A third teaching strategy that would also work well with this text would be "Take a Stand." This is similar to a debate, but with a twist. Here, students would be asked to give their opinion about which side of the debate they agree with, and to give logical, credible reasons for their position. Volunteers with very strong feelings on each side of the debate could be called upon to use persuasive arguments to sway their opponents. At the end of each such argument, the teacher would ask students if they've changed their "stand." If so, they could now move to a new group. The rationale here is to give students the opportunity to use their analytical, oratory, and persuasive skills to not only craft and argument, but to deliver it with precision and eloquence.

     Mitchell and Mitchell have created a text that will no doubt be a hit with students and teachers of history. One of the best things about this book for me was that it was not boring. The information was presented in such a way that it was engaging and interactive. The information was also presented in such a way that students can compare and contrast key points within certain issues, make connections across time, and reflect on current events through the lens of similar historical events. It does not allow students to merely be passive bystanders, but forces them to be actively involved with the material. It gives students the opportunity to draw on their past knowledge, and to question their prior assumptions. They may end up with the same conclusions they started out with, but going through the process of analyzing, verifying, and validating their ideas will make them much more concrete and relevant than they were prior to this process. Students will be required to think critically about issues and to view them from varying perspectives. They will learn to be critical consumers of information.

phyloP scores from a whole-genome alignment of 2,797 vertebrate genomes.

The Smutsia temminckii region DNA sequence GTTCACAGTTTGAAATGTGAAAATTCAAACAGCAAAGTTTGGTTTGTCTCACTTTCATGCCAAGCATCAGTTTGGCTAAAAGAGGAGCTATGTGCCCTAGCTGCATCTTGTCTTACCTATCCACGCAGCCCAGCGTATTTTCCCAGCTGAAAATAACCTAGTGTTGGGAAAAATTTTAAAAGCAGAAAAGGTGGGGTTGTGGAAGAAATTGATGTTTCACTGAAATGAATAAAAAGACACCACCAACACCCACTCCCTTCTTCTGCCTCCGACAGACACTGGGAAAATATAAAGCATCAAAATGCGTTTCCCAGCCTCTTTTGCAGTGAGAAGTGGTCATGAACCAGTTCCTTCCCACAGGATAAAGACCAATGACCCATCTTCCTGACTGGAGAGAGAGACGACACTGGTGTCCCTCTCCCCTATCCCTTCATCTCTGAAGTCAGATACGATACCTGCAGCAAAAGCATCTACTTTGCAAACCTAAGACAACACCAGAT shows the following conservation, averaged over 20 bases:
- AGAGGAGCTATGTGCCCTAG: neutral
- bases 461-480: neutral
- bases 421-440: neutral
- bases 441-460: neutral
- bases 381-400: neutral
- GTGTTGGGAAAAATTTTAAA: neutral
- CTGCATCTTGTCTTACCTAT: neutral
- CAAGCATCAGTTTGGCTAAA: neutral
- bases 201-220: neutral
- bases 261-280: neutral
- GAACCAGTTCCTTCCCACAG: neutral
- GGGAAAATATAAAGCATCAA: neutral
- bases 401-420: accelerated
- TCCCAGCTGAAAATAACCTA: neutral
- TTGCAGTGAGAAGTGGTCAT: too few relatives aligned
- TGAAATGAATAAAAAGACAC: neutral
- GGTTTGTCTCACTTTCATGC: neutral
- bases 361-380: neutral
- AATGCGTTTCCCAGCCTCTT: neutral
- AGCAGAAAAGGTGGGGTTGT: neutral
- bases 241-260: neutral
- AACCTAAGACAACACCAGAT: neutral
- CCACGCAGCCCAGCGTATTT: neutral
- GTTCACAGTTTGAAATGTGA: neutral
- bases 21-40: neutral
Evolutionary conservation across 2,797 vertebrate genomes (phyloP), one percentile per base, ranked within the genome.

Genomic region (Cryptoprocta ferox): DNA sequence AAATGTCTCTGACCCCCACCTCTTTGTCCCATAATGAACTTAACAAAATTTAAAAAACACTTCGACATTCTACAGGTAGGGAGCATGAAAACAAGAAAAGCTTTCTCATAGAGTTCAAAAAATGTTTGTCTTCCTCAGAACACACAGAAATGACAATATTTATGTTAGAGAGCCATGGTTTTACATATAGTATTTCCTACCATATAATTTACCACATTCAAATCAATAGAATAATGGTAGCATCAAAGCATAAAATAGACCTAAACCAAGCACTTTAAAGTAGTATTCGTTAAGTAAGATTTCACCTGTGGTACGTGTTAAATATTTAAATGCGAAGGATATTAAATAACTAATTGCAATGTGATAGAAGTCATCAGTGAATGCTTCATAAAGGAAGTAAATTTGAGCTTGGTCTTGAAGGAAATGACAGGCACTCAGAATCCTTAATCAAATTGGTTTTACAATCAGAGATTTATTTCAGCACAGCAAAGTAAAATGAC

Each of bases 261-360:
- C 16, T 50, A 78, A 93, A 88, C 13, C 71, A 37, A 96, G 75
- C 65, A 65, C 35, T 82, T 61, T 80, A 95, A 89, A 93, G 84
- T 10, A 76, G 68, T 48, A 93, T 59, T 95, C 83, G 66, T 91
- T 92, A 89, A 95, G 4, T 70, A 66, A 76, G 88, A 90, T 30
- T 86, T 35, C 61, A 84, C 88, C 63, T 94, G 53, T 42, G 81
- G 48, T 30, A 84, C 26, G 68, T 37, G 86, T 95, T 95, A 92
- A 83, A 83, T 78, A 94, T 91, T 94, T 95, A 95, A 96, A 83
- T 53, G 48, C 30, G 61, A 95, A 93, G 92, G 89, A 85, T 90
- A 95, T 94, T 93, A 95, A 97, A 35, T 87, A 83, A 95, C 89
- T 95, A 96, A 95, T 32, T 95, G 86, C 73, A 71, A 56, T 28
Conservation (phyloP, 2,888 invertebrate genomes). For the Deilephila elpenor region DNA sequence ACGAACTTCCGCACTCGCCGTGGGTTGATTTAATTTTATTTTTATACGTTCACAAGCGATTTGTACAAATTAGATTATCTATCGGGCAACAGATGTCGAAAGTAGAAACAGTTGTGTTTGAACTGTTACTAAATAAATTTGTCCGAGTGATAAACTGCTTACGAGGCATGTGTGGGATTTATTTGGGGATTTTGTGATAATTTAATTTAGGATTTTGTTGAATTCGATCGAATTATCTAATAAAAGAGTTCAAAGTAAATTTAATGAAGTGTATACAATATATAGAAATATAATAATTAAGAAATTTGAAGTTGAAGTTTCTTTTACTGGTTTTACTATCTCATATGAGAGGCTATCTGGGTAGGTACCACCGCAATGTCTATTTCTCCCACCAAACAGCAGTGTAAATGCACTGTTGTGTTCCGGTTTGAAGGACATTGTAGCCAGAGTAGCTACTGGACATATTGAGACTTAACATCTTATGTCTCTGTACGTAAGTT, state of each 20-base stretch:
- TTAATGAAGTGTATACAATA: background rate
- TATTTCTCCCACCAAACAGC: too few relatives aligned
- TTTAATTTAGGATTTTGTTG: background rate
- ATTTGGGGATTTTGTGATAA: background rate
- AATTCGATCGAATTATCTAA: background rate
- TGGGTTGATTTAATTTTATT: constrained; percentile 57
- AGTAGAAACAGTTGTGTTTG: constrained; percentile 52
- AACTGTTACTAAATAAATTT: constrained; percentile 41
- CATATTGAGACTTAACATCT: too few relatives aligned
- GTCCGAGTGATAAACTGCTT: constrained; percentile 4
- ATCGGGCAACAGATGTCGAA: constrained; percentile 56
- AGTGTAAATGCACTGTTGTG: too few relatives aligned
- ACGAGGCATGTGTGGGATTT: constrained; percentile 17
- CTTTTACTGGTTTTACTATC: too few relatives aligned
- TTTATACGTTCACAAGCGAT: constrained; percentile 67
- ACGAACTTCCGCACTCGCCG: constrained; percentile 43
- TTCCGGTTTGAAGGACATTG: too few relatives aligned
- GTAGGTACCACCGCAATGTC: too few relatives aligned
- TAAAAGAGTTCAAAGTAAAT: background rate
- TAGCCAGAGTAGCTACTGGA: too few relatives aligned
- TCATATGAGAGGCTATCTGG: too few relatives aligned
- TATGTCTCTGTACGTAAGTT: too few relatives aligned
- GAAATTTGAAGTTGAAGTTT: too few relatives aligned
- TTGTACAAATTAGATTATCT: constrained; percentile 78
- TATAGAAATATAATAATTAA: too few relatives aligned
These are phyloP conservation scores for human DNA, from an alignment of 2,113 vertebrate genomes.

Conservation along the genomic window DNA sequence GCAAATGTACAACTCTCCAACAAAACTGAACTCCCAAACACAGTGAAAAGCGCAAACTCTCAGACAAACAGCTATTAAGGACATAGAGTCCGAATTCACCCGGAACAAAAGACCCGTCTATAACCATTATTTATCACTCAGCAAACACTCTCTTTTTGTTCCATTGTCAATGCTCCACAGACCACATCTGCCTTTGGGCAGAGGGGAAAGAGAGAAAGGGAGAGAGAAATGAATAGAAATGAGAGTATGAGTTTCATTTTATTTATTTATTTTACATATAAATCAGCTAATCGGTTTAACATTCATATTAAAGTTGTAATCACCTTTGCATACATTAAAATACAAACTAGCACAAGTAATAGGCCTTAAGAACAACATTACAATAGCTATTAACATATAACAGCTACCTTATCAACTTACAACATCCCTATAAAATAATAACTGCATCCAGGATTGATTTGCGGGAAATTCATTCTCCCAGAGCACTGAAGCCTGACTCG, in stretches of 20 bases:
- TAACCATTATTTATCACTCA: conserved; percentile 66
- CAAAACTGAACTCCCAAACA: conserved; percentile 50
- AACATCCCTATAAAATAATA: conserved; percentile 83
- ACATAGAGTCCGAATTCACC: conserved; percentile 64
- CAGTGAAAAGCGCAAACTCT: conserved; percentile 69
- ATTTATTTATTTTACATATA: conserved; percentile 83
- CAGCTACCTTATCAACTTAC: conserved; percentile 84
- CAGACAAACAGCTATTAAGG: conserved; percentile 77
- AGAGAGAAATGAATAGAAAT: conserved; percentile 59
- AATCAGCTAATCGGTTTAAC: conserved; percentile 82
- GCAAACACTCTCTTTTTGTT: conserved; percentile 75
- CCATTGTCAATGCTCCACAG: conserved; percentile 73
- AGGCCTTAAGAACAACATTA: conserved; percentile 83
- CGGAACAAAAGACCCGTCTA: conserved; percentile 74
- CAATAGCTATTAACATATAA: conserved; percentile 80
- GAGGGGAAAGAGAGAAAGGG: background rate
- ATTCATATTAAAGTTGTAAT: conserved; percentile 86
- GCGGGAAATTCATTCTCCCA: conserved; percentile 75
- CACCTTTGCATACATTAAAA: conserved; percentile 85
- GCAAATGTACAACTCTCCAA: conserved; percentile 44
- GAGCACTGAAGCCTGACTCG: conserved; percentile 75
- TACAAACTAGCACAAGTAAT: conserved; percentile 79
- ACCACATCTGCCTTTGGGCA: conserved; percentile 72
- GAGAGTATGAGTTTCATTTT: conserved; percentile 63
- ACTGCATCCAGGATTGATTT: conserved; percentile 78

However, because the book is so nontraditional in nature, it may prove difficult for beginning teachers or beginning teachers of Social Studies. The book does not offer bread crumbs, such as predetermined goals and objectives, to help teachers plan their lessons. It also does not show how each lesson may be aligned with board or state benchmarks. This will be the duty of the teacher to perform and incorporate. Also, the book does not call for standard measures of assessment. Since students are being asked to read critically, a multiple choice test would not be an applicable assessment tool. Teachers would need to think outside of traditional assessment means and methods.

     For students who are not used to this kind format, the book may prove challenging at first. For most students, thinking analytically is reserved for mathematics class. They will have to shown how to transfer that skill for use in Social Studies. Teachers may have to work harder to bring shyer, weaker students on board. However, the extra effort on everyone's part will no doubt create a dynamic atmosphere where thinking and learning will take center stage.

 

Angelene McLaren
Wayne State University